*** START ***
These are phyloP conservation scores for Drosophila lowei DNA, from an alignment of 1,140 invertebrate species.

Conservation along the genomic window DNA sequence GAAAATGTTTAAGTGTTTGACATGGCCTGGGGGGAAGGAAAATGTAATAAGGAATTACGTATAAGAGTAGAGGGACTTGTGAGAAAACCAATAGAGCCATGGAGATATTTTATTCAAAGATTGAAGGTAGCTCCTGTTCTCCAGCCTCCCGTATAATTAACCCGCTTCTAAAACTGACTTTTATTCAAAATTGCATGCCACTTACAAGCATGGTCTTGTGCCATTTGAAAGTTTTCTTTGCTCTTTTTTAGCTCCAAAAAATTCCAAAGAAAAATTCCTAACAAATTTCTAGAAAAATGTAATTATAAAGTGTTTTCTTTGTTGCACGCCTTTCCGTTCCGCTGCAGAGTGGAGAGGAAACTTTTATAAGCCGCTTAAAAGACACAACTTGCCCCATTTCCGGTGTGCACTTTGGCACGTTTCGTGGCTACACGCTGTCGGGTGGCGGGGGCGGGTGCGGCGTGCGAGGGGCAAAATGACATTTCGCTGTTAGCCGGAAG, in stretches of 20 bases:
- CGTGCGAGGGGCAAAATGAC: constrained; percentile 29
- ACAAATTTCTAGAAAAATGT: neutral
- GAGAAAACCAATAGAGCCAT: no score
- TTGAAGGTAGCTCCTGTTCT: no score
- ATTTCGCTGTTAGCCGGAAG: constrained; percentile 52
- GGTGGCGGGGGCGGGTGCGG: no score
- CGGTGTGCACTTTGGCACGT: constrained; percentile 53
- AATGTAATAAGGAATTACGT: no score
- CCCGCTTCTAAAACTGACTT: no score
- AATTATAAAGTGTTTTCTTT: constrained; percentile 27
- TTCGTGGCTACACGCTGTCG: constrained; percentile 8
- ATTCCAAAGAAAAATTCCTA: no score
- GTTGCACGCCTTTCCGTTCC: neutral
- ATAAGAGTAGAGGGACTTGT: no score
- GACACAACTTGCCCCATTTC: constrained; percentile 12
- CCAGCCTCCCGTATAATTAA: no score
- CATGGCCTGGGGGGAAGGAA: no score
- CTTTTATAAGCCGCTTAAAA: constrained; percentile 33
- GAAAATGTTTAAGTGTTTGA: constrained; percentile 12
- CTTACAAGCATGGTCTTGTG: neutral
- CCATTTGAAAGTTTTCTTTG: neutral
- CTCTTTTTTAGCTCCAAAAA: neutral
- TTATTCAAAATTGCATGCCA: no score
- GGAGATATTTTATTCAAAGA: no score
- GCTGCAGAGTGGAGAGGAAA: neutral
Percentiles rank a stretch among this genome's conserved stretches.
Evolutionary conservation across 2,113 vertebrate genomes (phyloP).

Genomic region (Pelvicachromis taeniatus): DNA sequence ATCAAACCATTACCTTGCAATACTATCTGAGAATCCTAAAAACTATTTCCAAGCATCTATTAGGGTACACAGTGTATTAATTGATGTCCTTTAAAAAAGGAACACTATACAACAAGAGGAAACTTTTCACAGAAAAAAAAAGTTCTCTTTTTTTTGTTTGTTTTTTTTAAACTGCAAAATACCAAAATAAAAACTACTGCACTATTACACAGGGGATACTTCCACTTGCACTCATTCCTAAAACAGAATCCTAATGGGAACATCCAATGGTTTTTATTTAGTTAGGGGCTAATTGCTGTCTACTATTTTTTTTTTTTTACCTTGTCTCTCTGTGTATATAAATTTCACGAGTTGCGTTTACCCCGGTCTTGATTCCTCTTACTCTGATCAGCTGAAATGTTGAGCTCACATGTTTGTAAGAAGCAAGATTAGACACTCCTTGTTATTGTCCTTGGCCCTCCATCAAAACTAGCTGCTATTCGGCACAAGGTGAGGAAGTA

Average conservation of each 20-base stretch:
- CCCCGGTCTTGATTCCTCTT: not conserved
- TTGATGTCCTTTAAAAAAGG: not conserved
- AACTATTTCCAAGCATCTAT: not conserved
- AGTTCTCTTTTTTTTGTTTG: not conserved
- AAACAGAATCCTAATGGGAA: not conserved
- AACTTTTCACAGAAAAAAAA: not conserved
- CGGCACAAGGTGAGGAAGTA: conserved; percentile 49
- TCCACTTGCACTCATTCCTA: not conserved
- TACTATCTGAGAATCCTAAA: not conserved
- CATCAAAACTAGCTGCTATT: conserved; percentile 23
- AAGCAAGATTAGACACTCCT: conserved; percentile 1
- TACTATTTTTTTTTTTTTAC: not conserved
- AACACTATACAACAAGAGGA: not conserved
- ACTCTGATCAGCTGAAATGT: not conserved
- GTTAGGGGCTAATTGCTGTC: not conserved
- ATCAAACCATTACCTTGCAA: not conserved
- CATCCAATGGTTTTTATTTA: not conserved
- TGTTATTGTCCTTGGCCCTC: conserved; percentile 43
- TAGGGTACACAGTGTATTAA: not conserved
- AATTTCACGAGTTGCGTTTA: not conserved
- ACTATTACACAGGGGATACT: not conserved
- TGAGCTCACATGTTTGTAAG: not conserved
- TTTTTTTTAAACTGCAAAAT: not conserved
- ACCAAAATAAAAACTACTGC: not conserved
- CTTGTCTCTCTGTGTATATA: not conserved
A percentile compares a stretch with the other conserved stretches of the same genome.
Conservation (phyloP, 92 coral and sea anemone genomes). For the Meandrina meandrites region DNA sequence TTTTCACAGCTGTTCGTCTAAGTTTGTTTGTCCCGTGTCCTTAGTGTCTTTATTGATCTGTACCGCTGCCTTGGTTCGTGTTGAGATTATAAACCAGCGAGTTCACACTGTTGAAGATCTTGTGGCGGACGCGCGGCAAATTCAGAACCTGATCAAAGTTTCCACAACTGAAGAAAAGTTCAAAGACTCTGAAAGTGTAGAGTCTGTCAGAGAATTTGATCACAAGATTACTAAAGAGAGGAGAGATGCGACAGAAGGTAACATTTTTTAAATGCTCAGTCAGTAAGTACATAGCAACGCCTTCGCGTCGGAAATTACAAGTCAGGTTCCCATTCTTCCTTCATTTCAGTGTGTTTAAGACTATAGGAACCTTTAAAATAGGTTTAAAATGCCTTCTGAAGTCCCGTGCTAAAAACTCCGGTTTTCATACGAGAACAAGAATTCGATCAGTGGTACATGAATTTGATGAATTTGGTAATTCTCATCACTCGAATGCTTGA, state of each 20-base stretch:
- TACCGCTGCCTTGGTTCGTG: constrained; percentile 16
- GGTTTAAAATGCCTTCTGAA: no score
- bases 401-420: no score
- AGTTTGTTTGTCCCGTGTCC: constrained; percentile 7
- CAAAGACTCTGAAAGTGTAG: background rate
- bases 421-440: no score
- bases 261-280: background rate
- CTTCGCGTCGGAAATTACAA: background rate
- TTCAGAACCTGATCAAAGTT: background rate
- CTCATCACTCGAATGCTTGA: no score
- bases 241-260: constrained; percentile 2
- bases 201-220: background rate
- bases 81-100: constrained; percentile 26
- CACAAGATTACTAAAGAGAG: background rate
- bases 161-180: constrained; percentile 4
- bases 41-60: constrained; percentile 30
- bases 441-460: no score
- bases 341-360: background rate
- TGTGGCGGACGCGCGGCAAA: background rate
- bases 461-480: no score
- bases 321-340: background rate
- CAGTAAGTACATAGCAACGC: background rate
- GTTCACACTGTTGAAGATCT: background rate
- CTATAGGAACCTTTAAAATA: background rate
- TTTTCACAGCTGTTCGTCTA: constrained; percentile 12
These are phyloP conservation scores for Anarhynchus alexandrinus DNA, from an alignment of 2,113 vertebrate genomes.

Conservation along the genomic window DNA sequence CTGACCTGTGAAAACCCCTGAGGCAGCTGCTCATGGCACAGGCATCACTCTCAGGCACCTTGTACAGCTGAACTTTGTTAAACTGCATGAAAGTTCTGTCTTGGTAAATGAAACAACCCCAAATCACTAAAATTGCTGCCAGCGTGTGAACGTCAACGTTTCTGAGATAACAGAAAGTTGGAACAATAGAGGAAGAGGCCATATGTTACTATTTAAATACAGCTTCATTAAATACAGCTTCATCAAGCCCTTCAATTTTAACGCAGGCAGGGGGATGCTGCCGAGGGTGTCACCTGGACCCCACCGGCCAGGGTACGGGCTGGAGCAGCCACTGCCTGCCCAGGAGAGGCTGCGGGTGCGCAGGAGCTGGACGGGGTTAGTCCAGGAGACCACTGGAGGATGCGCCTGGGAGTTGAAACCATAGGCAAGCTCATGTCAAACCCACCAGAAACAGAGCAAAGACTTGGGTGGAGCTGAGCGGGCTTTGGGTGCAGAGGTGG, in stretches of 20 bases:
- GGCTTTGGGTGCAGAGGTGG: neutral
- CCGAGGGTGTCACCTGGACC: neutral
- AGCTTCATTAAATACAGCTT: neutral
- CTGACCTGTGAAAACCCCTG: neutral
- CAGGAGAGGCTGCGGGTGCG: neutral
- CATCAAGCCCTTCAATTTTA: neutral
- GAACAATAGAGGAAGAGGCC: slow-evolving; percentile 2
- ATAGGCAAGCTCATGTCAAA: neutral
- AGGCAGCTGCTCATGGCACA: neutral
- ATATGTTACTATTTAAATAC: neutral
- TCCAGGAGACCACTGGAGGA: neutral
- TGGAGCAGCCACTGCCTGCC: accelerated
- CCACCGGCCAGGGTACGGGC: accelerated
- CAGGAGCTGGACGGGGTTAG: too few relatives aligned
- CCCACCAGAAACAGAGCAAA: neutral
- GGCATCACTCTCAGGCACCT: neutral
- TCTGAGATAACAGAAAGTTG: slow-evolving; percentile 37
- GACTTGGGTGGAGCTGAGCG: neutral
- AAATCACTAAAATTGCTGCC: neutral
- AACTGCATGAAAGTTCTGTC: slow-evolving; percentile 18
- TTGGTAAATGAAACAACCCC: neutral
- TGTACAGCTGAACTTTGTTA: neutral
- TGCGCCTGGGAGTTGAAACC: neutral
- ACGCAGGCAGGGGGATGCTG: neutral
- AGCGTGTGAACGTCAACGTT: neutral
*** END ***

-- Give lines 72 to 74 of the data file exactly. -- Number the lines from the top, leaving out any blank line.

- CACAAGATTACTAAAGAGAG: background rate
- bases 161-180: constrained; percentile 4
- bases 41-60: constrained; percentile 30